Film Review: ‘Locke’

Tom Hardy has emerged as one of the best British acting talents since his giant performance in ‘Bronson’, and his talent for mastering the voice of a character and even […]

Tom Hardy has emerged as one of the best British acting talents since his giant performance in ‘Bronson’, and his talent for mastering the voice of a character and even managing to gain and lose weight to almost ridiculous proportions, particularly in the case of Bane in ‘The Dark Knight Rises’, is testament to his conviction and determination in every role he plays. As a result, the idea of him being the only face we see for an hour and a half isn’t anywhere near as ridiculous a prospect as it might be for someone else.

That is what he’s tasked with in ‘Locke’, the new film by Steven Knight, known in the film world for writing Stephen Frears’ ‘Dirty Pretty Things’ and David Cronenberg’s ‘Eastern Promises’ but here trying something quite revolutionary, an exercise in minimalist film-making that needs to be judged perfectly to work at all. Thankfully Knight’s script is engaging, clever and always gripping, and when put together with one of Hardy’s greatest performances makes for a film that latches on at the beginning and refuses to let go until the end.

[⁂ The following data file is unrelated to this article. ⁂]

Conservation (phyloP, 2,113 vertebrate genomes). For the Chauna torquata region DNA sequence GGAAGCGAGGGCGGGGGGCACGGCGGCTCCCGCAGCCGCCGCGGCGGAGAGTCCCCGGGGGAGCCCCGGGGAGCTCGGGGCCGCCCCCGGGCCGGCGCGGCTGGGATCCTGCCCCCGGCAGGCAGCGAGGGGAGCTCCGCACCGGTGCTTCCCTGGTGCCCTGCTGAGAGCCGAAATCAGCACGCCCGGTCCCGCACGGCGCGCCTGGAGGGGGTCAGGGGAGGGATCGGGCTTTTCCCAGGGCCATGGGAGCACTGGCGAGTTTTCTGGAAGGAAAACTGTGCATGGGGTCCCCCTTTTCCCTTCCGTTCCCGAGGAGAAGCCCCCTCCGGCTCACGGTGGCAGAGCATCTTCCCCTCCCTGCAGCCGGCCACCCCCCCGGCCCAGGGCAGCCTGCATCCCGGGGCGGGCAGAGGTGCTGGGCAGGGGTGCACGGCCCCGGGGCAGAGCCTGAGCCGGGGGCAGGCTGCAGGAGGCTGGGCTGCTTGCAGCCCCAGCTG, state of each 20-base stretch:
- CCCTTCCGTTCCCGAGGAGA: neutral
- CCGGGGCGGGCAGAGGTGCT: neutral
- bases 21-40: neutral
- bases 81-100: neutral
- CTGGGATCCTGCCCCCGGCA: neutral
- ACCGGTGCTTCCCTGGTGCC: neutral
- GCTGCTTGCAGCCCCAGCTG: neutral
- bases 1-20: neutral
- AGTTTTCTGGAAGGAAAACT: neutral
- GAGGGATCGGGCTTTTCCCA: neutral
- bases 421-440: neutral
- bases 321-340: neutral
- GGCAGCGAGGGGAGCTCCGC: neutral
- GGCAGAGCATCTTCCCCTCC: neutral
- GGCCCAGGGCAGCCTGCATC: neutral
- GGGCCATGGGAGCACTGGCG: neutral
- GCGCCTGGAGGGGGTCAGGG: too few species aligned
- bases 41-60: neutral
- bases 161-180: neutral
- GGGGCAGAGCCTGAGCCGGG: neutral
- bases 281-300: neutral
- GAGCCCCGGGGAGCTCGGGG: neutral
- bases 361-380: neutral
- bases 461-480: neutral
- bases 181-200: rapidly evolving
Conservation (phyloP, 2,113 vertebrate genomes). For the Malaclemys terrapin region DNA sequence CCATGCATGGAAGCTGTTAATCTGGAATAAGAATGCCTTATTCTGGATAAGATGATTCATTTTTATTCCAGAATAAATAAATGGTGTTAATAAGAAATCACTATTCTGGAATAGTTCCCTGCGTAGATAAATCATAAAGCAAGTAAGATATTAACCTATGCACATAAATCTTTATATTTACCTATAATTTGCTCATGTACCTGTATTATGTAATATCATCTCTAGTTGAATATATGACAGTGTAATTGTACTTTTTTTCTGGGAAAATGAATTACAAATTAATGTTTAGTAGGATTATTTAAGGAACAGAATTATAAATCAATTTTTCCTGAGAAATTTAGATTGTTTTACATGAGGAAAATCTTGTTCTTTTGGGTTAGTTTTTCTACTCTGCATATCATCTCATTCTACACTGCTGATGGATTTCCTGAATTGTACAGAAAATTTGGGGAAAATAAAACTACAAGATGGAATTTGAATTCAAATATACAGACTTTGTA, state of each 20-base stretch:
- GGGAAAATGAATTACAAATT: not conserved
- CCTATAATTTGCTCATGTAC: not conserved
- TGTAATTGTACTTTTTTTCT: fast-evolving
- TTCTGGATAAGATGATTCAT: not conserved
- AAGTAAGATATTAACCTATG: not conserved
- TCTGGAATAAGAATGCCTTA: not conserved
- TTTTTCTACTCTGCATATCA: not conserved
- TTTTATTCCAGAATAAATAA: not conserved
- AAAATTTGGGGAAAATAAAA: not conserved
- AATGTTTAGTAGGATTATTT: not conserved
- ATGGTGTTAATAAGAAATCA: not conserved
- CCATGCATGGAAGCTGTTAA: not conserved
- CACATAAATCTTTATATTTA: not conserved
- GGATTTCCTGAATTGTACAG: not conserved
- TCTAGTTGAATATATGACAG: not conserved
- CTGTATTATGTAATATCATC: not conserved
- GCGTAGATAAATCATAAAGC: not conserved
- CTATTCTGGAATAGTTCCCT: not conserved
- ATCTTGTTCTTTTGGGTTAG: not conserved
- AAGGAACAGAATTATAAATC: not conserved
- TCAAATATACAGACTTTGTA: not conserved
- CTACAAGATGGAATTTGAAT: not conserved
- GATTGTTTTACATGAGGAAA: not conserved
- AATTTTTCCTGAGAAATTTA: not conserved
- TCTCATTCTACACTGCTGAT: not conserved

Indeed, Hardy’s role as hardworking family man Ivan Locke begins unassumingly, but quickly evolves in to a powerful and intense role that demands a lot of him, particularly when all we’re focused on for the film’s 85 minute running time is his facial expression, his tone of voice and how he reacts to the events that occur on a rollercoaster drive down from Birmingham to London that turns out to be as tense as any more conventional thriller. There are absolutely no slip-ups on his behalf, and to maintain that quality of performance is quite remarkable in the circumstances. It’s hard to come up with many better character actors than Hardy, and in that respect Knight was lucky that he could get him to bring life to his equally ingenious writing. Commendations must also be given to a strong voice cast, from Andrew Scott to Ruth Wilson to Olivia Colman, all of whom work as great foils for Hardy to work from, even if it is just their voices providing him with the fuel.

No matter how sceptical one could be about the film’s premise, and maybe it does sound unbelievable that a film about a man driving a car down a motorway could be as engaging as this one is, it’s something that must be believed. It gradually coaxes and nudges you towards believing that it’s a masterpiece of tight-knit writing, direction and exemplary acting, a triumph that shows that minimalist cinema of this type can provide just as many thrills as anything else with almost none of the budget. ‘Locke’ is a baffling, beguiling, bold and befuddling success that deserves to be watched and commended for all its masterful intensity.

rating-511

Sep Gohardani

About Sep Gohardani

Sep is an avid film and music enthusiast who takes any opportunity to verbalise his often snobbish opinions to any unlucky soul who is near him. He was editor-in-chief of independent student newspaper The Student Review from 2013-14 and is an ardent writer of reviews and feature pieces.